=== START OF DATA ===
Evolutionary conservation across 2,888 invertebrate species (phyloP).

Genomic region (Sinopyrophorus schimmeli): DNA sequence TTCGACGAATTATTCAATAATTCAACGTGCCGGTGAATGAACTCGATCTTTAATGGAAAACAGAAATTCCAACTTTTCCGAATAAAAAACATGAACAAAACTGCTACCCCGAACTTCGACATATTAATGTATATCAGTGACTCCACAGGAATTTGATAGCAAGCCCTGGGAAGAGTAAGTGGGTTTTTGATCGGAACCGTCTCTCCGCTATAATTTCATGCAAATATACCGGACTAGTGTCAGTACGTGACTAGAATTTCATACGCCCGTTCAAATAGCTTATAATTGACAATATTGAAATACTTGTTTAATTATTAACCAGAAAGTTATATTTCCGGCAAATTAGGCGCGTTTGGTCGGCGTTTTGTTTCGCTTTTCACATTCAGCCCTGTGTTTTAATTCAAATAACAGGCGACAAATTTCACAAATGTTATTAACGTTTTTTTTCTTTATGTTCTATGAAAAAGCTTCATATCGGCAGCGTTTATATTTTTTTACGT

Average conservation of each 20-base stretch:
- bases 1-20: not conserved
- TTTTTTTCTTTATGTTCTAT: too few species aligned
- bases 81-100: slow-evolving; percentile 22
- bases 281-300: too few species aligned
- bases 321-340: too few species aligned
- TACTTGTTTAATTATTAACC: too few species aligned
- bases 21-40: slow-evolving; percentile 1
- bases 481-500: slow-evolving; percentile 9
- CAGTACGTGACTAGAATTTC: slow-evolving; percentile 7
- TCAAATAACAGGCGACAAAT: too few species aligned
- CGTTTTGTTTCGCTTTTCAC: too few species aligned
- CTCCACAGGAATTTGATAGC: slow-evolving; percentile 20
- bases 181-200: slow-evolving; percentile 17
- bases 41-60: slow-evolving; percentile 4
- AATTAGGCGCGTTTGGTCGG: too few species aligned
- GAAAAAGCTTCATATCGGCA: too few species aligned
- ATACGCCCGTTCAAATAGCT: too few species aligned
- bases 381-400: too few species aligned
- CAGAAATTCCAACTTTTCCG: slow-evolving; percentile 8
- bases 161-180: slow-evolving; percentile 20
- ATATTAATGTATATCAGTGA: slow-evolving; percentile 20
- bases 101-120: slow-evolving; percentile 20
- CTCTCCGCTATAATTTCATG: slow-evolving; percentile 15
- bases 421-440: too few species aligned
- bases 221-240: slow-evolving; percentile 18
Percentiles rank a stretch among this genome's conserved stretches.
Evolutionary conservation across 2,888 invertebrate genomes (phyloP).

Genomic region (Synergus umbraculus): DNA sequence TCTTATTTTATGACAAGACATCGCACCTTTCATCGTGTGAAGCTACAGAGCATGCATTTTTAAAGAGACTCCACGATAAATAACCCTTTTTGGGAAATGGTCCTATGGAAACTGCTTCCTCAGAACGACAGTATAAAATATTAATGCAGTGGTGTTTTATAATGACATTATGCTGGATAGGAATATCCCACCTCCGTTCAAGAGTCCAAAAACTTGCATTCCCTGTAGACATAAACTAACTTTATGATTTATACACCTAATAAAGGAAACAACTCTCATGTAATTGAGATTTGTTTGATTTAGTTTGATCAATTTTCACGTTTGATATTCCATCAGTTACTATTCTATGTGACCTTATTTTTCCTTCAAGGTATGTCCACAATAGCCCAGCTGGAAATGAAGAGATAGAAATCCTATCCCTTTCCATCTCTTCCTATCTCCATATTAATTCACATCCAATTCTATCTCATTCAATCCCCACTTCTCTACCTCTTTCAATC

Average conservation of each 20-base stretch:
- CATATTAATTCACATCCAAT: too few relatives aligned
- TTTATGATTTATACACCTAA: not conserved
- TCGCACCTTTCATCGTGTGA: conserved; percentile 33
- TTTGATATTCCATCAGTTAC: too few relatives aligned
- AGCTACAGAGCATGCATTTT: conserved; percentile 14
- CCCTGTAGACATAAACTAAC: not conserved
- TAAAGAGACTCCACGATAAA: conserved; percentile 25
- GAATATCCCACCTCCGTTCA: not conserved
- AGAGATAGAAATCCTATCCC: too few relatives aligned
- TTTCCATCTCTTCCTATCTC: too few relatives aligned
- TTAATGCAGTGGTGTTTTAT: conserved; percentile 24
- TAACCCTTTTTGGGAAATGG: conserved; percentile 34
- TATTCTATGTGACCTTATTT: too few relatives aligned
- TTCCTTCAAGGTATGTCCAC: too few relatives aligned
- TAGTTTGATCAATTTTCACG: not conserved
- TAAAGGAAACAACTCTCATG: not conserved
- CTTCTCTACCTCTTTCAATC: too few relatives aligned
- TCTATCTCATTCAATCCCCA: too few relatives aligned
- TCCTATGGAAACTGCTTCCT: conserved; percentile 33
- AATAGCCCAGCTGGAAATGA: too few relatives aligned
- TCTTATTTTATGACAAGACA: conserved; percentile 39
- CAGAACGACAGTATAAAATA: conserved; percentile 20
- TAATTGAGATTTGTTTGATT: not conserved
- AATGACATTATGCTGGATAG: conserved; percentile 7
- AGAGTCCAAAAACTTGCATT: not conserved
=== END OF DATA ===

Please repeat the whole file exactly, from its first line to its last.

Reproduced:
Evolutionary conservation across 2,888 invertebrate species (phyloP).

Genomic region (Sinopyrophorus schimmeli): DNA sequence TTCGACGAATTATTCAATAATTCAACGTGCCGGTGAATGAACTCGATCTTTAATGGAAAACAGAAATTCCAACTTTTCCGAATAAAAAACATGAACAAAACTGCTACCCCGAACTTCGACATATTAATGTATATCAGTGACTCCACAGGAATTTGATAGCAAGCCCTGGGAAGAGTAAGTGGGTTTTTGATCGGAACCGTCTCTCCGCTATAATTTCATGCAAATATACCGGACTAGTGTCAGTACGTGACTAGAATTTCATACGCCCGTTCAAATAGCTTATAATTGACAATATTGAAATACTTGTTTAATTATTAACCAGAAAGTTATATTTCCGGCAAATTAGGCGCGTTTGGTCGGCGTTTTGTTTCGCTTTTCACATTCAGCCCTGTGTTTTAATTCAAATAACAGGCGACAAATTTCACAAATGTTATTAACGTTTTTTTTCTTTATGTTCTATGAAAAAGCTTCATATCGGCAGCGTTTATATTTTTTTACGT

Average conservation of each 20-base stretch:
- bases 1-20: not conserved
- TTTTTTTCTTTATGTTCTAT: too few species aligned
- bases 81-100: slow-evolving; percentile 22
- bases 281-300: too few species aligned
- bases 321-340: too few species aligned
- TACTTGTTTAATTATTAACC: too few species aligned
- bases 21-40: slow-evolving; percentile 1
- bases 481-500: slow-evolving; percentile 9
- CAGTACGTGACTAGAATTTC: slow-evolving; percentile 7
- TCAAATAACAGGCGACAAAT: too few species aligned
- CGTTTTGTTTCGCTTTTCAC: too few species aligned
- CTCCACAGGAATTTGATAGC: slow-evolving; percentile 20
- bases 181-200: slow-evolving; percentile 17
- bases 41-60: slow-evolving; percentile 4
- AATTAGGCGCGTTTGGTCGG: too few species aligned
- GAAAAAGCTTCATATCGGCA: too few species aligned
- ATACGCCCGTTCAAATAGCT: too few species aligned
- bases 381-400: too few species aligned
- CAGAAATTCCAACTTTTCCG: slow-evolving; percentile 8
- bases 161-180: slow-evolving; percentile 20
- ATATTAATGTATATCAGTGA: slow-evolving; percentile 20
- bases 101-120: slow-evolving; percentile 20
- CTCTCCGCTATAATTTCATG: slow-evolving; percentile 15
- bases 421-440: too few species aligned
- bases 221-240: slow-evolving; percentile 18
Percentiles rank a stretch among this genome's conserved stretches.
Evolutionary conservation across 2,888 invertebrate genomes (phyloP).

Genomic region (Synergus umbraculus): DNA sequence TCTTATTTTATGACAAGACATCGCACCTTTCATCGTGTGAAGCTACAGAGCATGCATTTTTAAAGAGACTCCACGATAAATAACCCTTTTTGGGAAATGGTCCTATGGAAACTGCTTCCTCAGAACGACAGTATAAAATATTAATGCAGTGGTGTTTTATAATGACATTATGCTGGATAGGAATATCCCACCTCCGTTCAAGAGTCCAAAAACTTGCATTCCCTGTAGACATAAACTAACTTTATGATTTATACACCTAATAAAGGAAACAACTCTCATGTAATTGAGATTTGTTTGATTTAGTTTGATCAATTTTCACGTTTGATATTCCATCAGTTACTATTCTATGTGACCTTATTTTTCCTTCAAGGTATGTCCACAATAGCCCAGCTGGAAATGAAGAGATAGAAATCCTATCCCTTTCCATCTCTTCCTATCTCCATATTAATTCACATCCAATTCTATCTCATTCAATCCCCACTTCTCTACCTCTTTCAATC

Average conservation of each 20-base stretch:
- CATATTAATTCACATCCAAT: too few relatives aligned
- TTTATGATTTATACACCTAA: not conserved
- TCGCACCTTTCATCGTGTGA: conserved; percentile 33
- TTTGATATTCCATCAGTTAC: too few relatives aligned
- AGCTACAGAGCATGCATTTT: conserved; percentile 14
- CCCTGTAGACATAAACTAAC: not conserved
- TAAAGAGACTCCACGATAAA: conserved; percentile 25
- GAATATCCCACCTCCGTTCA: not conserved
- AGAGATAGAAATCCTATCCC: too few relatives aligned
- TTTCCATCTCTTCCTATCTC: too few relatives aligned
- TTAATGCAGTGGTGTTTTAT: conserved; percentile 24
- TAACCCTTTTTGGGAAATGG: conserved; percentile 34
- TATTCTATGTGACCTTATTT: too few relatives aligned
- TTCCTTCAAGGTATGTCCAC: too few relatives aligned
- TAGTTTGATCAATTTTCACG: not conserved
- TAAAGGAAACAACTCTCATG: not conserved
- CTTCTCTACCTCTTTCAATC: too few relatives aligned
- TCTATCTCATTCAATCCCCA: too few relatives aligned
- TCCTATGGAAACTGCTTCCT: conserved; percentile 33
- AATAGCCCAGCTGGAAATGA: too few relatives aligned
- TCTTATTTTATGACAAGACA: conserved; percentile 39
- CAGAACGACAGTATAAAATA: conserved; percentile 20
- TAATTGAGATTTGTTTGATT: not conserved
- AATGACATTATGCTGGATAG: conserved; percentile 7
- AGAGTCCAAAAACTTGCATT: not conserved